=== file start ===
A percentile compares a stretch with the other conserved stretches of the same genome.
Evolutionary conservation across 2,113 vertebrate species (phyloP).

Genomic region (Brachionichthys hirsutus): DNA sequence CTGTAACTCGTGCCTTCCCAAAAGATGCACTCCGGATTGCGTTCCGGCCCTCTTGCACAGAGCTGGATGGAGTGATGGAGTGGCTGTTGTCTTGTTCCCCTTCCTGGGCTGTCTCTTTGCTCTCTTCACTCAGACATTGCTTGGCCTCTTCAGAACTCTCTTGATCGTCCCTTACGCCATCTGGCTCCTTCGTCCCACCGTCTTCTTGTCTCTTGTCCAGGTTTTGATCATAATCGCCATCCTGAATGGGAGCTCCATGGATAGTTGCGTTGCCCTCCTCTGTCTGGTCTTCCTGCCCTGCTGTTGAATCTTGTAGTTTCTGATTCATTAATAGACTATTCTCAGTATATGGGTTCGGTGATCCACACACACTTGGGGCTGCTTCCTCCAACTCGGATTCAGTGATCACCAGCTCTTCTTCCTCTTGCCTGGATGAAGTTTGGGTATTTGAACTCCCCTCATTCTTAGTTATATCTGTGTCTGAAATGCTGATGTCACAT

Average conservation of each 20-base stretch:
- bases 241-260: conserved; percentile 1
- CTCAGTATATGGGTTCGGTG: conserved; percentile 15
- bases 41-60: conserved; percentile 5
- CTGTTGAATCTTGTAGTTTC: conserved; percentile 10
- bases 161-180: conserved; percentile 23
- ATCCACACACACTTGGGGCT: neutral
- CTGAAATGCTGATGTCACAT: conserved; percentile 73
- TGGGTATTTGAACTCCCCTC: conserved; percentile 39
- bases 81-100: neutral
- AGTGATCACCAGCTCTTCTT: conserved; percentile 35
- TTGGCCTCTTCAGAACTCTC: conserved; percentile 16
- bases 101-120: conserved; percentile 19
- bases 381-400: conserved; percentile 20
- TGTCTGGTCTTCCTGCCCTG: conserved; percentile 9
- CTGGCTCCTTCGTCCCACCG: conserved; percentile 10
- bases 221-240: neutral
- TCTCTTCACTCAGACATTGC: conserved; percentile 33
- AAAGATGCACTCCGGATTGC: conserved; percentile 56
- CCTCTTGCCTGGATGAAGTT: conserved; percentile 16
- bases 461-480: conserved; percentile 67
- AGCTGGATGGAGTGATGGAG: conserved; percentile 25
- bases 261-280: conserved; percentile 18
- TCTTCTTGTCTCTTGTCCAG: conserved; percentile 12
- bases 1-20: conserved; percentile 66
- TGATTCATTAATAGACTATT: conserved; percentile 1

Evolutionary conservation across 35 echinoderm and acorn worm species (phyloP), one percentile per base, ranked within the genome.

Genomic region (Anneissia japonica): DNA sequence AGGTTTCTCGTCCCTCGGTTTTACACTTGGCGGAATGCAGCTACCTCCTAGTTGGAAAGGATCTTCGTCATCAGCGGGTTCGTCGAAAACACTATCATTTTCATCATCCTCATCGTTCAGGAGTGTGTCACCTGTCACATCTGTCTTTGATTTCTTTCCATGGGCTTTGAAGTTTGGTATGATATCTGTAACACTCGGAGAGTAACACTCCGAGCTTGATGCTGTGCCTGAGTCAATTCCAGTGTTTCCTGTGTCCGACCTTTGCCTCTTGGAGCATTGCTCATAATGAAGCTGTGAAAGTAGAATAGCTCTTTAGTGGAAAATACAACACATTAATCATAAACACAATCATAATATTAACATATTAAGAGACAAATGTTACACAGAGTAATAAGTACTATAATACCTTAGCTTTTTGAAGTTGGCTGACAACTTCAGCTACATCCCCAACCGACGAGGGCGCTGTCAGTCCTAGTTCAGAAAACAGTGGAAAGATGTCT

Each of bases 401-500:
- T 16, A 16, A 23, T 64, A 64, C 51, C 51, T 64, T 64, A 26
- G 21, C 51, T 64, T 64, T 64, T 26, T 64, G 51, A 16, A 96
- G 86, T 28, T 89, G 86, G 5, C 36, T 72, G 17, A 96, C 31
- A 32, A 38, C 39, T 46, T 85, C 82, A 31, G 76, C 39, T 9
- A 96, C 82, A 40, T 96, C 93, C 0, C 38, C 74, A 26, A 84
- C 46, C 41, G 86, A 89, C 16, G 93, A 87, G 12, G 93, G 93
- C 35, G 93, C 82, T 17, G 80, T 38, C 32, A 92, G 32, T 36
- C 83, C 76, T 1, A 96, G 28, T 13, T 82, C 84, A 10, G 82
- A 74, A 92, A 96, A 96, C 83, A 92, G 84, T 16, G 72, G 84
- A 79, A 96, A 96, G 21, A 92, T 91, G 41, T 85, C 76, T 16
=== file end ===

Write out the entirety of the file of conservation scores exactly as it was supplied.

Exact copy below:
A percentile compares a stretch with the other conserved stretches of the same genome.
Evolutionary conservation across 2,113 vertebrate species (phyloP).

Genomic region (Brachionichthys hirsutus): DNA sequence CTGTAACTCGTGCCTTCCCAAAAGATGCACTCCGGATTGCGTTCCGGCCCTCTTGCACAGAGCTGGATGGAGTGATGGAGTGGCTGTTGTCTTGTTCCCCTTCCTGGGCTGTCTCTTTGCTCTCTTCACTCAGACATTGCTTGGCCTCTTCAGAACTCTCTTGATCGTCCCTTACGCCATCTGGCTCCTTCGTCCCACCGTCTTCTTGTCTCTTGTCCAGGTTTTGATCATAATCGCCATCCTGAATGGGAGCTCCATGGATAGTTGCGTTGCCCTCCTCTGTCTGGTCTTCCTGCCCTGCTGTTGAATCTTGTAGTTTCTGATTCATTAATAGACTATTCTCAGTATATGGGTTCGGTGATCCACACACACTTGGGGCTGCTTCCTCCAACTCGGATTCAGTGATCACCAGCTCTTCTTCCTCTTGCCTGGATGAAGTTTGGGTATTTGAACTCCCCTCATTCTTAGTTATATCTGTGTCTGAAATGCTGATGTCACAT

Average conservation of each 20-base stretch:
- bases 241-260: conserved; percentile 1
- CTCAGTATATGGGTTCGGTG: conserved; percentile 15
- bases 41-60: conserved; percentile 5
- CTGTTGAATCTTGTAGTTTC: conserved; percentile 10
- bases 161-180: conserved; percentile 23
- ATCCACACACACTTGGGGCT: neutral
- CTGAAATGCTGATGTCACAT: conserved; percentile 73
- TGGGTATTTGAACTCCCCTC: conserved; percentile 39
- bases 81-100: neutral
- AGTGATCACCAGCTCTTCTT: conserved; percentile 35
- TTGGCCTCTTCAGAACTCTC: conserved; percentile 16
- bases 101-120: conserved; percentile 19
- bases 381-400: conserved; percentile 20
- TGTCTGGTCTTCCTGCCCTG: conserved; percentile 9
- CTGGCTCCTTCGTCCCACCG: conserved; percentile 10
- bases 221-240: neutral
- TCTCTTCACTCAGACATTGC: conserved; percentile 33
- AAAGATGCACTCCGGATTGC: conserved; percentile 56
- CCTCTTGCCTGGATGAAGTT: conserved; percentile 16
- bases 461-480: conserved; percentile 67
- AGCTGGATGGAGTGATGGAG: conserved; percentile 25
- bases 261-280: conserved; percentile 18
- TCTTCTTGTCTCTTGTCCAG: conserved; percentile 12
- bases 1-20: conserved; percentile 66
- TGATTCATTAATAGACTATT: conserved; percentile 1

Evolutionary conservation across 35 echinoderm and acorn worm species (phyloP), one percentile per base, ranked within the genome.

Genomic region (Anneissia japonica): DNA sequence AGGTTTCTCGTCCCTCGGTTTTACACTTGGCGGAATGCAGCTACCTCCTAGTTGGAAAGGATCTTCGTCATCAGCGGGTTCGTCGAAAACACTATCATTTTCATCATCCTCATCGTTCAGGAGTGTGTCACCTGTCACATCTGTCTTTGATTTCTTTCCATGGGCTTTGAAGTTTGGTATGATATCTGTAACACTCGGAGAGTAACACTCCGAGCTTGATGCTGTGCCTGAGTCAATTCCAGTGTTTCCTGTGTCCGACCTTTGCCTCTTGGAGCATTGCTCATAATGAAGCTGTGAAAGTAGAATAGCTCTTTAGTGGAAAATACAACACATTAATCATAAACACAATCATAATATTAACATATTAAGAGACAAATGTTACACAGAGTAATAAGTACTATAATACCTTAGCTTTTTGAAGTTGGCTGACAACTTCAGCTACATCCCCAACCGACGAGGGCGCTGTCAGTCCTAGTTCAGAAAACAGTGGAAAGATGTCT

Each of bases 401-500:
- T 16, A 16, A 23, T 64, A 64, C 51, C 51, T 64, T 64, A 26
- G 21, C 51, T 64, T 64, T 64, T 26, T 64, G 51, A 16, A 96
- G 86, T 28, T 89, G 86, G 5, C 36, T 72, G 17, A 96, C 31
- A 32, A 38, C 39, T 46, T 85, C 82, A 31, G 76, C 39, T 9
- A 96, C 82, A 40, T 96, C 93, C 0, C 38, C 74, A 26, A 84
- C 46, C 41, G 86, A 89, C 16, G 93, A 87, G 12, G 93, G 93
- C 35, G 93, C 82, T 17, G 80, T 38, C 32, A 92, G 32, T 36
- C 83, C 76, T 1, A 96, G 28, T 13, T 82, C 84, A 10, G 82
- A 74, A 92, A 96, A 96, C 83, A 92, G 84, T 16, G 72, G 84
- A 79, A 96, A 96, G 21, A 92, T 91, G 41, T 85, C 76, T 16